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How to grow your own plants, food inside this winter

Click to play video 'Indoor gardening tips for winter' Indoor gardening tips for winter
WATCH ABOVE: Bryce Nagels from NutriTower drops by Global News Morning to show Laura Casella the NutriTower, a Montreal invention that allows you to grow fresh produce year-round indoors.

Although we’ve been lucky to have fairly mild weather this fall, the outdoor growing season has come to an end.

But winter doesn’t mean you have to stop gardening, you just need to move your garden indoors, according to Bryce Nagels, founder of  NutriTower.

The NutriTower is a vertical, self-contained, hydroponic garden, that allows families to grow their own food indoors all year long, from full heads of lettuce, to cherry tomatoes and even eggplants.

But indoor winter gardening does come with its set of challenges though.

“The biggest challenge is light,” said Nagels.

If you don’t have good natural light in your home, Nagels recommends supplementing it with a full spectrum fluorescent bulb, which can be purchased at any hardware store.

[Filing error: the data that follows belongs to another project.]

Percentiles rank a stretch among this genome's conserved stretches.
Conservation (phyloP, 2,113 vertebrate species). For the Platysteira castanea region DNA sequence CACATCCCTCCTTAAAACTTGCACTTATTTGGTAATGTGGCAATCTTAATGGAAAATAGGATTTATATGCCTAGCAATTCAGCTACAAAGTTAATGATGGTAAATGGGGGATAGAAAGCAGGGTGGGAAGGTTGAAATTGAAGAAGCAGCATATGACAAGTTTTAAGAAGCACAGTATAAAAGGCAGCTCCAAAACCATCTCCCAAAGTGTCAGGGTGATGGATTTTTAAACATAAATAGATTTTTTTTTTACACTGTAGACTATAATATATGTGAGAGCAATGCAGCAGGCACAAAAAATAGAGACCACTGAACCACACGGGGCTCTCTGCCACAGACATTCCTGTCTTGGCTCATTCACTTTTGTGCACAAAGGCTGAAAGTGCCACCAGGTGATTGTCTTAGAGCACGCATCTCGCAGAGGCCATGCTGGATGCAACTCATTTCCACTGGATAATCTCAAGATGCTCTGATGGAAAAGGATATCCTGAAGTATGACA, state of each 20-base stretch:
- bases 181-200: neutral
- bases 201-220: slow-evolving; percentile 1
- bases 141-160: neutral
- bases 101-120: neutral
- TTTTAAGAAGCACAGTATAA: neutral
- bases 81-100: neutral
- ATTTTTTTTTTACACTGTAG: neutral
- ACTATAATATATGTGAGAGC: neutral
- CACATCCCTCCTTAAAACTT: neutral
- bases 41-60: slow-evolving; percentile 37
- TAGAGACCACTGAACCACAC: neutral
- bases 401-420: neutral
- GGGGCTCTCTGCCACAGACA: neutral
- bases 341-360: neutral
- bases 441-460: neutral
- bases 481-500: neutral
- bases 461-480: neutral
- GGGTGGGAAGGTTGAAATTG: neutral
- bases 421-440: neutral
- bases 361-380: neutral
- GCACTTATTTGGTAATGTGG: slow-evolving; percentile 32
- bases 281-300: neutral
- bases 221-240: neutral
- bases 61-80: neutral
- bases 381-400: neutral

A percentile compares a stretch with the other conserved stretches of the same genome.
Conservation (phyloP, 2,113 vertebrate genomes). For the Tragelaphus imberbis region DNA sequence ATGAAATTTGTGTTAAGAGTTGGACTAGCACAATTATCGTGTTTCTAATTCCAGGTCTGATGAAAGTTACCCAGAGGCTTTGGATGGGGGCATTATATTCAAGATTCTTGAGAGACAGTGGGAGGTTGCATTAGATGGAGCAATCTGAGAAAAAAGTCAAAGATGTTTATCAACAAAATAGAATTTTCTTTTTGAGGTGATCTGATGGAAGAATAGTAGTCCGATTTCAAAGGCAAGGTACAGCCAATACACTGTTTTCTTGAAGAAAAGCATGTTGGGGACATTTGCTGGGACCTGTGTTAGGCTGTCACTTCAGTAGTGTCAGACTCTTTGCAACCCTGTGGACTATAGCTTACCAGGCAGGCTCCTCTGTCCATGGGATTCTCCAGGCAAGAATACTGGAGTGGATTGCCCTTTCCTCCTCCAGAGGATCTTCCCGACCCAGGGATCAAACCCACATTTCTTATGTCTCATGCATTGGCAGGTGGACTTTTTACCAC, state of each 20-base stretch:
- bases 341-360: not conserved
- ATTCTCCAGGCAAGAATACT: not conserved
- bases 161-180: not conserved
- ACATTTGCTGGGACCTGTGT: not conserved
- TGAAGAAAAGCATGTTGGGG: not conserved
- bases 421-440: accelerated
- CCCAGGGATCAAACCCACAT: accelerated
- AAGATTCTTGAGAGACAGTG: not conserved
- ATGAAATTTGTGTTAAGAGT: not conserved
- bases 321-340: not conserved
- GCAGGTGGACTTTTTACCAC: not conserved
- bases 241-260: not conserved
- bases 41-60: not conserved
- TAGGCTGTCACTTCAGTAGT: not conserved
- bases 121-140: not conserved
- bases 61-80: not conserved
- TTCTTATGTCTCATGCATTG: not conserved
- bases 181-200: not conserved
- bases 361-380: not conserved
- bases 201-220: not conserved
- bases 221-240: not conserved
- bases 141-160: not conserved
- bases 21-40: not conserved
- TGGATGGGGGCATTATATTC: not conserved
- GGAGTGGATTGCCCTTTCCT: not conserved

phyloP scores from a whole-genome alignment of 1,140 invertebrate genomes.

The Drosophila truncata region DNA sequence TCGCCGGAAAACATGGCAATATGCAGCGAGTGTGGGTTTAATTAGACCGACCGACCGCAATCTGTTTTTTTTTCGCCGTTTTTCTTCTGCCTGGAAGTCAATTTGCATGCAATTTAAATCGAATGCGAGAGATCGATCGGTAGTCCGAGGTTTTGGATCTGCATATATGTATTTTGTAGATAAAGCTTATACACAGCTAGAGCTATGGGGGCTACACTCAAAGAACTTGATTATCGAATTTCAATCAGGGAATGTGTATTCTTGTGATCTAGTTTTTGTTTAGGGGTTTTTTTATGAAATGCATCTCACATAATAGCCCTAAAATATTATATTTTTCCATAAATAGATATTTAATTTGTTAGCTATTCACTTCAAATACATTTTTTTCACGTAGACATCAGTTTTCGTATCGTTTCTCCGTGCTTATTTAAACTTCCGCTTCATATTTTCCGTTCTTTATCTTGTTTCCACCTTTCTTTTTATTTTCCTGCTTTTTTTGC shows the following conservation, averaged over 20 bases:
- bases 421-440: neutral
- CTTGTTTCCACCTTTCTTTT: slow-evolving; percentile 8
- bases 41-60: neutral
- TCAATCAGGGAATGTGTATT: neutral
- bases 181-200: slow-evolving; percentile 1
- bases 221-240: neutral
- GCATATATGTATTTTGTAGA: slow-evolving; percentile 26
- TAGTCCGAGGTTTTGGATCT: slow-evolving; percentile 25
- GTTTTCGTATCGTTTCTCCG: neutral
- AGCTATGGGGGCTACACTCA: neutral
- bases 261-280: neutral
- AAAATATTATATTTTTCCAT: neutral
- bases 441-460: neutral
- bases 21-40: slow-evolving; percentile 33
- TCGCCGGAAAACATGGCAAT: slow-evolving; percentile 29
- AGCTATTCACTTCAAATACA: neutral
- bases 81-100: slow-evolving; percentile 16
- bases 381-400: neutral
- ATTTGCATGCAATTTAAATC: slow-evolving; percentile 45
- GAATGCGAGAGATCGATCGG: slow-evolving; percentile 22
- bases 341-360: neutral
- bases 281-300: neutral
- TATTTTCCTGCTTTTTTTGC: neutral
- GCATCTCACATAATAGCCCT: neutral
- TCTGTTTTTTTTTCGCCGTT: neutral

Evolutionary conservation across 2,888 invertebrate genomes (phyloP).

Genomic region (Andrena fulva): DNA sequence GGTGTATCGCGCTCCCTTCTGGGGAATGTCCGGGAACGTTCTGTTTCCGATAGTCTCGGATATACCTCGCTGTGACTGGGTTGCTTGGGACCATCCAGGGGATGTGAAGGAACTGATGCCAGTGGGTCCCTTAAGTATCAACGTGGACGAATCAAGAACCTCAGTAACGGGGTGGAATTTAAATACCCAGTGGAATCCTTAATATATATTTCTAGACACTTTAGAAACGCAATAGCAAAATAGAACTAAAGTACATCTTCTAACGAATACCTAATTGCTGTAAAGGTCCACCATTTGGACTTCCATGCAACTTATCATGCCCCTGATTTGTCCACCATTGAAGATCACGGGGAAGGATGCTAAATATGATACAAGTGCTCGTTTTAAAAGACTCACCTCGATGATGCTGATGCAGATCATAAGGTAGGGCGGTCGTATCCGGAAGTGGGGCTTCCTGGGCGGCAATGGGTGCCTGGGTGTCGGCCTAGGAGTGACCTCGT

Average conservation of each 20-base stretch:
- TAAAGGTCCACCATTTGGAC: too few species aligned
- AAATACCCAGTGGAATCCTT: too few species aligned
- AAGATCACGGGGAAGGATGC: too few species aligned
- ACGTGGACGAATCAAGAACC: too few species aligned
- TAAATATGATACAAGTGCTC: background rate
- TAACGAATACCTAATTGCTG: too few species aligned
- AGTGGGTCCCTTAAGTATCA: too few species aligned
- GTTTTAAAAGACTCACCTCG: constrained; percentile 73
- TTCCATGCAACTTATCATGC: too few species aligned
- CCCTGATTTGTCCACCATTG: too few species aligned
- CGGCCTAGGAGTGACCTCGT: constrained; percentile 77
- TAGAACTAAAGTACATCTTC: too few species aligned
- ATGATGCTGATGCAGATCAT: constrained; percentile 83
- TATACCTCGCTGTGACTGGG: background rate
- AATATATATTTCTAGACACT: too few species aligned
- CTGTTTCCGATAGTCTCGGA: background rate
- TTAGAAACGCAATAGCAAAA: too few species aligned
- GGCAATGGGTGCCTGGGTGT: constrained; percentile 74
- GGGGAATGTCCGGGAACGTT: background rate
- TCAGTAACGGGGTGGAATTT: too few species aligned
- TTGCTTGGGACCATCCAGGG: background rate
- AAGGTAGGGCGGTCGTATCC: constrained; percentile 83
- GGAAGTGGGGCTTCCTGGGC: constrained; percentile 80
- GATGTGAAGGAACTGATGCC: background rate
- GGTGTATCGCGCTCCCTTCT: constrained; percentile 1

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However, for best results, Nagels recommends heading to a store specializing in hydroponic gardening.

“The bulbs are more compact, more efficient and give better results.”

Of course herbs and micro-greens are popular indoor plants, but Nagels is also a fan of fruit trees.

“Lemon trees, avocados and other citrus trees will do really well in a pot,” he said. “A tree requires even less maintenance than greens…you just need to water them.”

Not only are trees low maintenance, the blossoms fill your home with a lovely scent and you might even get to enjoy the fruits of your labour – literally.

“I had 20 lemons on my tree last Christmas,” Nagels said. “To use a lemon you grew in your house is really special.”

Nagel said his company has also been fostering relationships with schools, who use the tower not only to teach children about gardening, but also to conduct science experiments.

“Some students have been experiencing making up their own nutrient mixes,” Nagel said.

Whether you’re an experienced gardener or not, there is no excuse this winter for not bringing a bit of the outdoors in.